Study describes first plastic surgery procedure performed using ‘glass’
The “wearable technology” Google Glass has a wide range of possible applications in plastic surgery–with the potential to enhance surgical training, medical documentation, and patient safety, according to a special paper in the March 2015 issue of Plastic and Reconstructive Surgery®, the official medical journal of the American Society of Plastic Surgeons (ASPS).
The article by Christopher R. Davis, MD, and ASPS Member Surgeon Lorne K. Rosenfield, MD, of Stanford University includes a report on the first plastic surgery procedure performed using “Glass.” Highlighting the possibilities and challenges of integrating the new technology into surgical practice and education, the researchers note, “Google Glass is an exciting technology, attracting global interest from multiple industries, professions, and individuals.”
Google Glass in Plastic Surgery? Review and Initial Experience
The authors systematically review and analyze previous reports on medical and surgical uses of Google Glass, focusing on its potential application in plastic surgery. Introduced on a limited basis in 2013, Glass is a hands-free, computerized eyewear that can present information to the wearer and enable recording and sharing of video. Although Glass is not currently available to the public, the technology is still being developed in several markets, including healthcare.
With the ability to control the device hands-free using voice commands, touch, or head position, Glass is a natural technological addition to the operating room. In their review, Drs. Davis and Rosenfield identify surgical procedures performed using Google Glass from multiple specialties. They also present Dr. Rosenfield’s experience in performing the first plastic surgery procedure with Glass–an eyelid surgery (blepharoplasty) performed in combination with a facelift procedure. (To see an excerpt of streaming video from that procedure, click here).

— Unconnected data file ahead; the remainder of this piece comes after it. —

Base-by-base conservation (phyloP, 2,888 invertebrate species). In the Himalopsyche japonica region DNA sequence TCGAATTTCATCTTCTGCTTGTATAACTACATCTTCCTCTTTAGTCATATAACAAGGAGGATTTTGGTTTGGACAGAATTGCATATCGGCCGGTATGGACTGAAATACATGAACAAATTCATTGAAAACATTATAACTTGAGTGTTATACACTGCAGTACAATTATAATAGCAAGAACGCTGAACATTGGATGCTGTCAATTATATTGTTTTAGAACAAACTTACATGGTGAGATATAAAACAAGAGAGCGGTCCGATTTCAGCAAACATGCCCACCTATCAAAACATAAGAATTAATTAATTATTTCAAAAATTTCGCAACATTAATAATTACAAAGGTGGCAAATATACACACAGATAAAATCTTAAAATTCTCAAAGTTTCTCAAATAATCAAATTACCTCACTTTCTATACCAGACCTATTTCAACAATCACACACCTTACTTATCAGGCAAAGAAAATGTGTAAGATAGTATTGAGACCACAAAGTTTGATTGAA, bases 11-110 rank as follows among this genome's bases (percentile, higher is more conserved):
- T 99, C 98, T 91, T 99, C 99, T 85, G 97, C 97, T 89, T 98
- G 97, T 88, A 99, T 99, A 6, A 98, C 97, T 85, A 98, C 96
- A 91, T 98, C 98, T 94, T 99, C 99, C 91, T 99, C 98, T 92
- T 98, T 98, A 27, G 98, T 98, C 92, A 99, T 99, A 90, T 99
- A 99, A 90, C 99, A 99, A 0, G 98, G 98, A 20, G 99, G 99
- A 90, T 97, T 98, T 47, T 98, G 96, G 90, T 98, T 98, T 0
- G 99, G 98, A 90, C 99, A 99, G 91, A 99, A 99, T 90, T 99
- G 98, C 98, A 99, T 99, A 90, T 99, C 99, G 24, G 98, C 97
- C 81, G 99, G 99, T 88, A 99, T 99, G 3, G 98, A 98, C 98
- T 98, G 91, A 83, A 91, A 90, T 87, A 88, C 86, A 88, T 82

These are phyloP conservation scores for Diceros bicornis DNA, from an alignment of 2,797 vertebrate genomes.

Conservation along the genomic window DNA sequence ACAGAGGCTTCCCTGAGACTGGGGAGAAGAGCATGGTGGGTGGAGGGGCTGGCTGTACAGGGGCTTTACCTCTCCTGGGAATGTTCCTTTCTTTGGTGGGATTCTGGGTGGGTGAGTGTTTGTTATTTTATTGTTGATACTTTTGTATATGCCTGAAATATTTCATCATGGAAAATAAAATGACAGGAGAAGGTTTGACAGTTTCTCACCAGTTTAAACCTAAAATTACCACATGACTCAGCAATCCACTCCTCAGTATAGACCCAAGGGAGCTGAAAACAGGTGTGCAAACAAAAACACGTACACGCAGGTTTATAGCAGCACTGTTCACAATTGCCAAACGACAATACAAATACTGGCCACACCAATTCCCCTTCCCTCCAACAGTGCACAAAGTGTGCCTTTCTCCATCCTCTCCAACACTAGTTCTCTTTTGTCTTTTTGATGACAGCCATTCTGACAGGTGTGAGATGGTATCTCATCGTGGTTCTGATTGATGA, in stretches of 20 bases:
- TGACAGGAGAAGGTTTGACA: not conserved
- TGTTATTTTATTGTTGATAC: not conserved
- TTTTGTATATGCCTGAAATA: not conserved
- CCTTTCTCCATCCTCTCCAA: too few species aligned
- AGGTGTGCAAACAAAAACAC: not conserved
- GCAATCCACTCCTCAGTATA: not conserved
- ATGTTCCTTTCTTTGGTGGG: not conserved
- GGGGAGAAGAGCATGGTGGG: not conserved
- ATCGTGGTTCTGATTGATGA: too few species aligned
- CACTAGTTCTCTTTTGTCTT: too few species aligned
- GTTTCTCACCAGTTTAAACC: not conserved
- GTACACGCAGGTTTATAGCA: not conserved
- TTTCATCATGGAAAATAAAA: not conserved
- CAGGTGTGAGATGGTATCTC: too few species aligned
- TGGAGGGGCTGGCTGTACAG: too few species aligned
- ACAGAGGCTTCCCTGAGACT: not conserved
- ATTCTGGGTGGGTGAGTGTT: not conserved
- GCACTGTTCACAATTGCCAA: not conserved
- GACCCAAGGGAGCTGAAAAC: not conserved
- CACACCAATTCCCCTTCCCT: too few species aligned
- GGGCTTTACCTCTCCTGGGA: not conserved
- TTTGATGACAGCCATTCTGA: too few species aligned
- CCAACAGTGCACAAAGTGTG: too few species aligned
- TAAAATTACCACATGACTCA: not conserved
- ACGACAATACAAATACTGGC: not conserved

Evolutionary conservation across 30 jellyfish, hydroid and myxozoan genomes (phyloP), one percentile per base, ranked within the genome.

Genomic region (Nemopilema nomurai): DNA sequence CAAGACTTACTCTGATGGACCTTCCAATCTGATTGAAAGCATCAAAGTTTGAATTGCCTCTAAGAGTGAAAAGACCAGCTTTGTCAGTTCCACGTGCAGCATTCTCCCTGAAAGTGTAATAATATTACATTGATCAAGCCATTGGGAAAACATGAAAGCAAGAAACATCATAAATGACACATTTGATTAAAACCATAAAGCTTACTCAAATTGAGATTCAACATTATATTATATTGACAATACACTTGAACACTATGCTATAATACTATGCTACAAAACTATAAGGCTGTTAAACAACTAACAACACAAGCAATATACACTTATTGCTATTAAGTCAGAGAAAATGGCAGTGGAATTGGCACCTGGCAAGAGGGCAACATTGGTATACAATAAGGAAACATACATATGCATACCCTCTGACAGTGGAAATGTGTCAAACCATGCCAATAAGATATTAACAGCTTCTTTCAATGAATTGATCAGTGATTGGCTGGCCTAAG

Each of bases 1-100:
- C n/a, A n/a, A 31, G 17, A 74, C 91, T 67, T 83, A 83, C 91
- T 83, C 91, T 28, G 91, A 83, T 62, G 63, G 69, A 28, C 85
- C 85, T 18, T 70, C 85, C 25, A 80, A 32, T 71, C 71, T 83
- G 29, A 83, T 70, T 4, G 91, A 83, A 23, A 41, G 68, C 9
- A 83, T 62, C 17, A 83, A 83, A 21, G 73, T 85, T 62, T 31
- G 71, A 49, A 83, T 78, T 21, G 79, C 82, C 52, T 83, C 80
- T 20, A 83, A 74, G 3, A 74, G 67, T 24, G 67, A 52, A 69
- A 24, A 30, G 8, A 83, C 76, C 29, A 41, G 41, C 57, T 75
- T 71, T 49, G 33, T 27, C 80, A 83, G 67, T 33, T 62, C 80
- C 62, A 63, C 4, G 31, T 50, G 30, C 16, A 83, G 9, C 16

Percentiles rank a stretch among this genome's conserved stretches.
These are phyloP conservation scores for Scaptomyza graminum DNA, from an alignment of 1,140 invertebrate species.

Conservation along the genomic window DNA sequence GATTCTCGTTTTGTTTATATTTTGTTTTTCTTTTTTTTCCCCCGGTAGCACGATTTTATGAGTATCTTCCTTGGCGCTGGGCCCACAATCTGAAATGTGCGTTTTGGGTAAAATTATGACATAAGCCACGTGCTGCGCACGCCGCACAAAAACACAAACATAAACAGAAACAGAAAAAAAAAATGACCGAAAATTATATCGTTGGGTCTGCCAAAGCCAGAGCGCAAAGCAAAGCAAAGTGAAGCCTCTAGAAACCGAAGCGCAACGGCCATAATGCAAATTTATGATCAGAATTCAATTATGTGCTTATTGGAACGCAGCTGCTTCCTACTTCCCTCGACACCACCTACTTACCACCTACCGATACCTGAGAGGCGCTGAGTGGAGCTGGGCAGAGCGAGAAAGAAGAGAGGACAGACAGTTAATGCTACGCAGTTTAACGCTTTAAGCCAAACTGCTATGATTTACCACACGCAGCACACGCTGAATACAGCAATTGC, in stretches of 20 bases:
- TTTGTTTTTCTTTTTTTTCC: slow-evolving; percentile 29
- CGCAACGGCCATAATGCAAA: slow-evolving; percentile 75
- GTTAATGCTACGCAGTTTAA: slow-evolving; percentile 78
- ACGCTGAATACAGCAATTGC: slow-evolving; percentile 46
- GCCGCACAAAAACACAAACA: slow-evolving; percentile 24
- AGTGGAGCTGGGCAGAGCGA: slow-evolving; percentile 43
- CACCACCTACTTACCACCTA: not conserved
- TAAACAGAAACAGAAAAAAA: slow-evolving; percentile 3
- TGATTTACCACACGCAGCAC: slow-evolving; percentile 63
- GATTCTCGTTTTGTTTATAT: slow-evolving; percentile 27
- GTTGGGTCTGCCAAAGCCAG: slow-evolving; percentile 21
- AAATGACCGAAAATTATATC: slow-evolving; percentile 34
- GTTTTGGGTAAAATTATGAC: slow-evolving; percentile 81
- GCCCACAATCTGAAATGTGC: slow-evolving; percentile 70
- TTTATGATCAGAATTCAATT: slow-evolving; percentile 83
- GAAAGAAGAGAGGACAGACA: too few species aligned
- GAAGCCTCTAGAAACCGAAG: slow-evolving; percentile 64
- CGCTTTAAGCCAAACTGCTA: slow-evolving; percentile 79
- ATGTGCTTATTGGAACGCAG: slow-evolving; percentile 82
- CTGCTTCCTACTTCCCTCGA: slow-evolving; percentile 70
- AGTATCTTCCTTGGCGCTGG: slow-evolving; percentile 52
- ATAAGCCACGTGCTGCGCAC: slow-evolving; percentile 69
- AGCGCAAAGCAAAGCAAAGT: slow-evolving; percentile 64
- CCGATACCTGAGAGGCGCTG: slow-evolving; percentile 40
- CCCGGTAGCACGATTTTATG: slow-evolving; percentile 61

This experience illustrated some challenges for future refinement, including the limited resolution of the video camera, technical difficulties in streaming, and the need for the surgeon to keep the head in a fixed position. In subsequent procedures, Dr. Rosenfield fashioned a head-mounted extra-wide LED light to improve clarity for video viewers as well as for the surgeon.
Potential Uses in Training, Medical Records, and More
The ability to demonstrate surgical procedures, live or recorded, has obvious applications for training in plastic surgery and other disciplines. Dr. Rosenfield notes that the recordings also have unique value for self-evaluation by the surgeon. In the future, Glass technology many enable surgeons to receive remote consultations and even “virtual assistance” during actual procedures.
Glass may also be useful in providing rapid access to medical documentation–for example, doctors could call up and view necessary medical records, imaging studies, or checklists. This might even reduce the spread of infection from handling pens and paper, computers, and other sources.
Although many challenges remain, Drs. Davis and Rosenfield remain “very bullish” about the potential uses Google Glass in surgery. They also note that “logistical, ethical, and hospital legislative issues” will need to be addressed before Glass can be fully embedded within everyday clinical care.
A forthcoming follow-up article will introduce readers to the rapidly advancing software options and hardware upgrades for Google Glass being developed by multiple third parties. Drs. Davis and Rosenfield comment, “The future of Glass in surgery is very promising and has the potential to make an empowering impact upon the contemporary plastic surgeon not only as a teaching tool for the observer, but for the surgeons themselves.”
Plastic & Reconstructive Surgery: March 2015 – Volume 135 – Issue 3 – p 918–928 doi: 10.1097/PRS.0000000000001056